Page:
The Vikings will play two years at the University of Minnesota’s open-air stadium. Unless it’s three years.
Via Jim Adams of the Minneapolis Star Tribune, a legal challenge to the sale of bonds threatens to significantly delay the project.
“Major problems will result from any significant delay,” Michele Kelm-Helgen, chairwoman of the Minnesota Sports Facilities Authority, said at a Sunday news conference, per Adams. “We will be short $28 million if we are not able to pay our bills [without bond proceeds] … by the end of the month. Architects and Minnesota companies have done work in the past month and submitted bills due at the end of January.”
Kelm-Helgen believes that, if the bond revenue isn’t available by January 23, the project will be delayed by a full year. And while the Metrodome has yet to be dismantled, the day of deflation is only five days away.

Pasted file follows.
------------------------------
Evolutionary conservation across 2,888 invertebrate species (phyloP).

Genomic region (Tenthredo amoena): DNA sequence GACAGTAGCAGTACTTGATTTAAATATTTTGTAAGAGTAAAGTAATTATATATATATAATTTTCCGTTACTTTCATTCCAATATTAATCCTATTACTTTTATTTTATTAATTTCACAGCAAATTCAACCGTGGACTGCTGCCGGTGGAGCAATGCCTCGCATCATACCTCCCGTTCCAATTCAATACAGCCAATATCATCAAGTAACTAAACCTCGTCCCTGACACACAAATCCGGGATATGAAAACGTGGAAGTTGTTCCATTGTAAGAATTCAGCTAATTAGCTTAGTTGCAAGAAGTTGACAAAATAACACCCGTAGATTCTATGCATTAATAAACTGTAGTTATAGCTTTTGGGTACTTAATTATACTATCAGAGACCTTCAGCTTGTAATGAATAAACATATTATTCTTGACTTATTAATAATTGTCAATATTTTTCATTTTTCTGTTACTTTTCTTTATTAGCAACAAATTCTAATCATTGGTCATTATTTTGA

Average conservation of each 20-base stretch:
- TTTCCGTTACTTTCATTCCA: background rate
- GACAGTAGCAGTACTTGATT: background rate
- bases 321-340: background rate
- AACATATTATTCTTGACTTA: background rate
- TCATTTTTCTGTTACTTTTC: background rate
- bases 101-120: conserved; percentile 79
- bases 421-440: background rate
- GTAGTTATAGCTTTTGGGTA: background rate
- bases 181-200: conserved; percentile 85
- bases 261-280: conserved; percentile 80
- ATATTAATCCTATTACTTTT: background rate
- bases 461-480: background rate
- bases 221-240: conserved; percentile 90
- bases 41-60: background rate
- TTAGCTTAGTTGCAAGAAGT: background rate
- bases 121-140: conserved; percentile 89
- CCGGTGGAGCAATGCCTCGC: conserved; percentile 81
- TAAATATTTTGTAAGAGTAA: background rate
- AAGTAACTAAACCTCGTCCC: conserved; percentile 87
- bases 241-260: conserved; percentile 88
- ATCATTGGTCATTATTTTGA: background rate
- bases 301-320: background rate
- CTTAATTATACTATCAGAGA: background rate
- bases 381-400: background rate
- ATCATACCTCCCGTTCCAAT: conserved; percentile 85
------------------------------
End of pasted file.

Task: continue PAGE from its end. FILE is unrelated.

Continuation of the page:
A trio of Minneapolis resident have filed the lawsuit, claiming that the sale of bonds violates the law because the repayment will depend in part on the funneling of Minneapolis sales tax revenues without a public vote. The lawsuit apparently makes the arguments that were expected back in 2012 based on an effort to skirt a Minneapolis City Charter provision that requires a referendum for any contribution in excess of $10 million to a sports facility.
The problem for the current lawsuit is that the arguments previously have been made in a different lawsuit, and they’ve failed (pending appeal). The latest legal challenge nevertheless has triggered a decision to delay the bond sale pending what the powers-that-be hope will be an expedited ruling from the Minnesota Supreme Court, where one of the justices is Vikings Hall of Fame defensive tackle Alan Page.
Maybe the Vikings are destined to join the Minneapolis Lakers in L.A., after all.